As a clear and untilled space thou madest the divine ear of corn to burst forth; hail, thou living table having space for the Bread of Life; hail, perennial Fountain of living water. The Akathist HymnThe picture above shows the flyleaf of my copy of The Reed of God which I bought at a used book sale years ago. I like it because the previous owner's name is so biblical. Maybe his middle name is Hadadrimmon. I like that name because it's in one of my favorite passages from the Old Testament, Zechariah 12:11, "On that day the mourning in Jerusalem will be as great as the mourning for Hadadrimmon in the plain of Megiddo." I keep meaning to look for ways to use that phrase. I don't know if you can see the address on that label at the top of the page, but if you can, don't use it. I haven't lived there in fourteen years.
[From the descendants of Alexander’s officers] there sprang a sinful offshoot, Antiochus Epiphanes, son of King Antiochus, once a hostage at Rome. He became king in the year one hundred and thirty seven of the kingdom of the Greeks.
In those days there appeared in Israel men who were breakers of the law, and they seduced many people, saying: “Let us go and make an alliance with the Gentiles all around us; since we separated from them, many evils have come upon us.” The proposal was agreeable; some from among the people promptly went to the king, and he authorized them to introduce the way of living of the Gentiles. Thereupon they built a gymnasium in Jerusalem according to the Gentile custom. They covered over the mark of their circumcision and abandoned the holy covenant; they allied themselves with the Gentiles and sold themselves to wrongdoing.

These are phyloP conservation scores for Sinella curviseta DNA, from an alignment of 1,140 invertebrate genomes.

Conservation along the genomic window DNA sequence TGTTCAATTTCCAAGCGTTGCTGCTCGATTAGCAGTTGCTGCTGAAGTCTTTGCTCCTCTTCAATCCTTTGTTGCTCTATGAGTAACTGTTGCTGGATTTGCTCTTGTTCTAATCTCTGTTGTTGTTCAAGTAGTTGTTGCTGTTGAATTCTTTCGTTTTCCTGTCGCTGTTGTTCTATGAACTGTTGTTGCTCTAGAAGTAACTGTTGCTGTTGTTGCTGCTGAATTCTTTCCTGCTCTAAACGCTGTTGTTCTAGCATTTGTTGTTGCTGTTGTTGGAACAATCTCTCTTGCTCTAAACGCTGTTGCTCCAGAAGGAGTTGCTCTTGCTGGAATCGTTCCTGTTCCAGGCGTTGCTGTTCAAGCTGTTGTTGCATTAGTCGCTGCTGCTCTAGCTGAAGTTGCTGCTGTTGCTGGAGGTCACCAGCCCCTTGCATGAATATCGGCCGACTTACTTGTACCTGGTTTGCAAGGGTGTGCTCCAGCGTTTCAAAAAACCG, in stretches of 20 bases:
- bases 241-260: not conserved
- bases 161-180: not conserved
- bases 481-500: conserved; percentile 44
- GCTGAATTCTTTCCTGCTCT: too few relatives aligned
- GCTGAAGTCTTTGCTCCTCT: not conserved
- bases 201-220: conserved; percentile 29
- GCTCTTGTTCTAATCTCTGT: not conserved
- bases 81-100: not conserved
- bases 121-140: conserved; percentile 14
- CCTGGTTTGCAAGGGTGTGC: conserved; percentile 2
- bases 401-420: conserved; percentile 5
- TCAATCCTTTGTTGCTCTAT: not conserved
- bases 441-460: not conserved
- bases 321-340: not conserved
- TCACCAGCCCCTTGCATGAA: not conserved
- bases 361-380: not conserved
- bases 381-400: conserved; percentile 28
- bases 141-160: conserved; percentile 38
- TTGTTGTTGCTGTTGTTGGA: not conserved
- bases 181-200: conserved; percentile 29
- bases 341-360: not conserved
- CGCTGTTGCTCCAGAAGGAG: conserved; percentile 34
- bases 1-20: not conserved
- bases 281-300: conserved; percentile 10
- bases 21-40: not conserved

Then the king wrote to his whole kingdom that all should be one people, each abandoning his particular customs. All the Gentiles conformed to the command of the king, and many children of Israel were in favor of his religion; they sacrificed to idols and profaned the sabbath. I Maccabees 1And now, as Advent rapidly approaches, everything in our environment seems to war against it. In the midst of a world which seems increasingly dangerous, we now find ourselves surrounded by the claptrap and cacophony of the secular Christmas season which seems increasingly inappropriate. Only the most determined effort will dispel our nagging fears, and ward off the pressure and distractions of the moment.